Sunday, December 18, 2011

Best of 2011 Countdown: #7


Blood Bones & Butter: The Inadvertent Education of a Reluctant Chef
Gabrielle Hamilton
Random House

I am not a “foodie." I have no obsession or even great love of food. I don’t ever have conversations about it or dream about what I am going to make for dinner. I don’t wax poetic about recipes…and no, I don’t take pictures of my meals (unless I suspect that the $4.99 Chinese buffet I came across on the road may come back to haunt me. In that case I take a photo of the buffet, the health inspection, and the manager on duty).   Now before you think I am complete animal…I do believe I enjoy a large bowl of pasta (every night if I could) more than the average person. I’ve never read a food memoir…no not even Ruth Reichl or M.F.K. Fisher. I did however read Charlie and the Chocolate Factory and my literary senses tell me Roald Dahl was the Anthony Bordain of his time. [Having traveled and eaten with Gianna for years now, let me state this: she's Italian and she LIKES the Olive Garden.  Let that sit on your tongue and dissolve for a bit.] 

Gabrielle Hamilton...
who's lost her shoes?
So why, Gianna, why do you love Gabrielle Hamilton’s Blood, Bones, and Butter so much? I mean, it’s your #7 for the love of pasta! Well, first of all Hamilton is an amazing writer.  She earned her MFA from the University of Michigan and she has written for The New York Times, GQ, Food & Wine, and The New Yorker. Her work has been included in six volumes of Best of Food Writing. In other words, she has writing chops (get it “chops”? Like pork chops or some other food chop…or just chopping…? Hilarious). [Kill me, you hateful punner.]

Hamilton writes beautifully about her parents, particularly about her mother (who she credits with giving her the love of food), and the parties they would throw. It seems their house was never empty, and the year’s highlight was their annual spring lamb roast where they would have over 200 guests.  Hamilton’s parents divorce, and her life changes quickly and dramatically. She and her siblings are left alone an entire summer foraging for their own food and, left to their own devices, Hamilton discovers drugs at the age of 13.  The book picks up again as we follow Hamilton through the kitchens of her life, ending with her own restaurant, Prune, in New York City.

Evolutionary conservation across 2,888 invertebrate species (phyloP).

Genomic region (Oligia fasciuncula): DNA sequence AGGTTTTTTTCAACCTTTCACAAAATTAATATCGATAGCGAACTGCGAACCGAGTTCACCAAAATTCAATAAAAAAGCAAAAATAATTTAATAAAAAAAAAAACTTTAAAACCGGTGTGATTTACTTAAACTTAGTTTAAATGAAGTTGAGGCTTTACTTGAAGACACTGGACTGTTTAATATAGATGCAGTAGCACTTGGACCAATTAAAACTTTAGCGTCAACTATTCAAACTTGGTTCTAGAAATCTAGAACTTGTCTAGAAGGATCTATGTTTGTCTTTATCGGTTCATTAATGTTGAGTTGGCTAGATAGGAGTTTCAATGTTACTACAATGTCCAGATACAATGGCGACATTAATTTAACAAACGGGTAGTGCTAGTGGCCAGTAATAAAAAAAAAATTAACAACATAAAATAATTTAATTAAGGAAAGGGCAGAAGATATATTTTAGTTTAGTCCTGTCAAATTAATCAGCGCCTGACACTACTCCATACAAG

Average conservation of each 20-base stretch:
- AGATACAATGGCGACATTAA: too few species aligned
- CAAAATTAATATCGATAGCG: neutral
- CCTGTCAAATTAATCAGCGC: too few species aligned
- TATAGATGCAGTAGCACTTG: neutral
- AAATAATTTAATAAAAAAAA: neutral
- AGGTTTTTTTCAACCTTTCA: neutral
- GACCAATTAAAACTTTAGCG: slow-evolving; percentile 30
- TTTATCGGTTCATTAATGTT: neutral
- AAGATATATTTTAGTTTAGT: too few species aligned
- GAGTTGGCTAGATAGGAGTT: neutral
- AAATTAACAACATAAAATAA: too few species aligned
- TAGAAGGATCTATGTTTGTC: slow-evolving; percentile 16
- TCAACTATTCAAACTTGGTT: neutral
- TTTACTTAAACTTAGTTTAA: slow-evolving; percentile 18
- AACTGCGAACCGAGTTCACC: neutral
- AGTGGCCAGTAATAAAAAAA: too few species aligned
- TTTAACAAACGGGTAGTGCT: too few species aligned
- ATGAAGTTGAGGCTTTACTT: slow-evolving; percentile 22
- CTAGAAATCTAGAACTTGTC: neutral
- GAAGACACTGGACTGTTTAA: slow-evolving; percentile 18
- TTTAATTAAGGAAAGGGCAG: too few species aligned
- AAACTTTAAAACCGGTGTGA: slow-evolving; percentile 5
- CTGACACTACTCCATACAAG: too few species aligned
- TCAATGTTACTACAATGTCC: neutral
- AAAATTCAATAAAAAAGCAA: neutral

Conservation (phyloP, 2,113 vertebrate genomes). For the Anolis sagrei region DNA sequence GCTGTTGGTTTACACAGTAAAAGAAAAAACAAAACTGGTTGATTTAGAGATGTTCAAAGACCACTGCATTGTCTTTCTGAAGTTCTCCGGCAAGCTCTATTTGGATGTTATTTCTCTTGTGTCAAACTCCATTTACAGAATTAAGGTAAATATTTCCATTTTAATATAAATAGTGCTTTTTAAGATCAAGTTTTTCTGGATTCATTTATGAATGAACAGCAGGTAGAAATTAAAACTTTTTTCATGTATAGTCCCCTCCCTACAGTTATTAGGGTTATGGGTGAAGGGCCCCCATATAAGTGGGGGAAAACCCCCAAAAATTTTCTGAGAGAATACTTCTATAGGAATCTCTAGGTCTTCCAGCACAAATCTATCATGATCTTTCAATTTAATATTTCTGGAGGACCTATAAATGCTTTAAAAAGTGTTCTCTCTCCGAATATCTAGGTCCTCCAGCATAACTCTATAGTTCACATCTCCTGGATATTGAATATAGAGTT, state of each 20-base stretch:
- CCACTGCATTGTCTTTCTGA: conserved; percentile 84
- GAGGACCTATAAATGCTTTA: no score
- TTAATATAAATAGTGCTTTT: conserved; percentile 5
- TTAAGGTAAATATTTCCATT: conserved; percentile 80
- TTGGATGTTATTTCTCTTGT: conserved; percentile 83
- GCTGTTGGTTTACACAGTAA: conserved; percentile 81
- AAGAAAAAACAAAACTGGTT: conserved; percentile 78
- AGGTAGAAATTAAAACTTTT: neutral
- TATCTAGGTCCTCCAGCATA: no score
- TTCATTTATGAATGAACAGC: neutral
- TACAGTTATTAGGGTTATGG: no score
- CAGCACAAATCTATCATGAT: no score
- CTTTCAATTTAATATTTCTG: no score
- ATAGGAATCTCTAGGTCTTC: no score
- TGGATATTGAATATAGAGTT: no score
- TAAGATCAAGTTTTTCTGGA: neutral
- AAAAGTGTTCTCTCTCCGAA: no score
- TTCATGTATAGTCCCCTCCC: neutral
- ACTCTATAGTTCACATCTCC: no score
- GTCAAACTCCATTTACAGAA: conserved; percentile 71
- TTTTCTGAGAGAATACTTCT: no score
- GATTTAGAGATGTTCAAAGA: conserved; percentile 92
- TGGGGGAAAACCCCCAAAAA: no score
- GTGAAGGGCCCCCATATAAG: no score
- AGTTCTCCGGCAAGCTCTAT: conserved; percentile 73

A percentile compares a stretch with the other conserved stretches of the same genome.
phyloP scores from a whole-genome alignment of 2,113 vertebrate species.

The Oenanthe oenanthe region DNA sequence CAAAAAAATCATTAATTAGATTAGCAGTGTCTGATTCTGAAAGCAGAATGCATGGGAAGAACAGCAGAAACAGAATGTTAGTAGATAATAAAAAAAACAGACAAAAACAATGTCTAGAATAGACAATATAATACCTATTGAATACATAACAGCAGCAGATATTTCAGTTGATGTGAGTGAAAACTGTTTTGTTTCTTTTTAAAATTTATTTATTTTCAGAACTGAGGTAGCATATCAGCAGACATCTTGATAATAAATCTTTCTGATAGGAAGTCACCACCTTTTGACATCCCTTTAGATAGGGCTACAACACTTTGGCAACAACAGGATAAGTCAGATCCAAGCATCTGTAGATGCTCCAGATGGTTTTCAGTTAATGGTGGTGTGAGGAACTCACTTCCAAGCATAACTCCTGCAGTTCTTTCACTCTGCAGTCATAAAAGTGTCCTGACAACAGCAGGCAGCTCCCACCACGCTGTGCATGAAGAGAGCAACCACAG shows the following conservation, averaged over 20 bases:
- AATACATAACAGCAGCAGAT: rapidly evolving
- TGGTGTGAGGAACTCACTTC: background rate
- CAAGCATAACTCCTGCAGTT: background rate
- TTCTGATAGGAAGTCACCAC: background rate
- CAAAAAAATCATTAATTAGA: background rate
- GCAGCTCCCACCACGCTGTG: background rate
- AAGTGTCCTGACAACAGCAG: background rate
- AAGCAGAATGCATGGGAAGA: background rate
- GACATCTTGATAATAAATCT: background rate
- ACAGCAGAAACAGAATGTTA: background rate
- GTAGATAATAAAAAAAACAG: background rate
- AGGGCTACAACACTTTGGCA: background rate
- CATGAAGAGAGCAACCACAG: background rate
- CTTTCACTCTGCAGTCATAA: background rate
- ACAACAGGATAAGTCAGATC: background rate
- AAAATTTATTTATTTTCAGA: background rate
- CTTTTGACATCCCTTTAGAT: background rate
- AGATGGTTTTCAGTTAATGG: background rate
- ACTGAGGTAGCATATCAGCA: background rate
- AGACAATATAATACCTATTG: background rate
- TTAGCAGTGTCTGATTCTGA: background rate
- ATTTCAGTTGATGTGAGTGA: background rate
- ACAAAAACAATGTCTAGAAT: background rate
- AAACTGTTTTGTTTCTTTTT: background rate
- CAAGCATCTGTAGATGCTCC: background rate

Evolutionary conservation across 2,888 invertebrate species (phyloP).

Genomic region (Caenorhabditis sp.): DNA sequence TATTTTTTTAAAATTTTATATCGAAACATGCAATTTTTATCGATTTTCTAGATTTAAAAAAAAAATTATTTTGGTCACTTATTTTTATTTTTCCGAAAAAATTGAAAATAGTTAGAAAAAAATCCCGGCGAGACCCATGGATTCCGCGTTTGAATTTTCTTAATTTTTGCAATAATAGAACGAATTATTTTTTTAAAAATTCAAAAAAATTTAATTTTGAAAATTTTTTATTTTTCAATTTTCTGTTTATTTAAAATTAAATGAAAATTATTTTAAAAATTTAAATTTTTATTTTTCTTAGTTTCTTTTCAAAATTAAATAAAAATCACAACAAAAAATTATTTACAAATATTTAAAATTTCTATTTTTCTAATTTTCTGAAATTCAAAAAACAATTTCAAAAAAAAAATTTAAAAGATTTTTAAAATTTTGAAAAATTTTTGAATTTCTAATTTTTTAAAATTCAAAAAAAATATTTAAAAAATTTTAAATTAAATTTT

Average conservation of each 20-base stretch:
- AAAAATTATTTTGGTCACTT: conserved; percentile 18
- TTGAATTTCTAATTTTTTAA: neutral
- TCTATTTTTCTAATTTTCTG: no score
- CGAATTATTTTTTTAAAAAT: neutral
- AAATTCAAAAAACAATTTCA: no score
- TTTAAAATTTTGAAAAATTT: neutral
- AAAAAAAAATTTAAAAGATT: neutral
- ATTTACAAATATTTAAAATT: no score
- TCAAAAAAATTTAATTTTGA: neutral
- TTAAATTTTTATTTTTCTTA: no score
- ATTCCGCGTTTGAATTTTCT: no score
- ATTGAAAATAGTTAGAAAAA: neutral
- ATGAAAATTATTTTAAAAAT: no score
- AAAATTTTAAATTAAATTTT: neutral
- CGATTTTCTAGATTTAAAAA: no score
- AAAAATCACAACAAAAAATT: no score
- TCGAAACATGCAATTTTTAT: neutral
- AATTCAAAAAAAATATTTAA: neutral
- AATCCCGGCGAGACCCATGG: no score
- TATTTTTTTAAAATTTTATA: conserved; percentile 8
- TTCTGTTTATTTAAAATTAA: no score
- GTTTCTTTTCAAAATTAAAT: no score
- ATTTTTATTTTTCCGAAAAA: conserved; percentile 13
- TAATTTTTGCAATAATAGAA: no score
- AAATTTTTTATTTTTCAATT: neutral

This memoir is lyrical, honest, funny, thoughtful and a bit dark (Hamilton has not spoken to her mother in about 20 years). For me the read was The Liar’s Club meets The Glass Castle meets the best food writing you’ve ever experienced.  [...Like the instructions on a Hot Pocket?] Don’t take my word for it (always a mistake); here is what Anthony Bourdain says: “ Magnificent. Simply the best memoir by a chef ever. Ever.” 


The Tiger's Wife
Tea Obreht
Random House

I can't remember a year more heavily dominated by terrific first novels.  Just looking at my list, have five in my top ten, and I'm not alone.  Of The New York Times Book Review's five best fiction works of 2011, four were first novels with Stephen King as the noted veteran.  One of those NYT best books is Tea Obreht's The Tiger's Wife.

Since the beginning of the year, I've engaged in an ongoing debate with a bookseller friend about which book--The  Tiger's Wife or Swamplandia! by Karen Russell--would win the National Book Award and the Pulitzer Prize.  He was right--The Tiger's Wife was a finalist for the National Book Award (and I still think that Swamplandia! will win the Pulitzer).
Tea Obreht

The 25 year-old Tea Obreht writes much more maturely than her age suggests, and The Tiger's Wife is the novel most writers never manage to achieve.  It is splendid--a literary work with passion and memorable characters and beautiful storytelling.  Blending history, family, and folklore, The Tiger's Wife tells the story of a young doctor, Natalia, grieving for her grandfather's death through the memory of his stories.  Interwoven is the history of the Balkans from World War II to the present, her grandfather's love of Kipling's The Jungle Book, and of the tiger wandering through the darkness.  This is a book of secrets and family and love.  It's a masterpiece.

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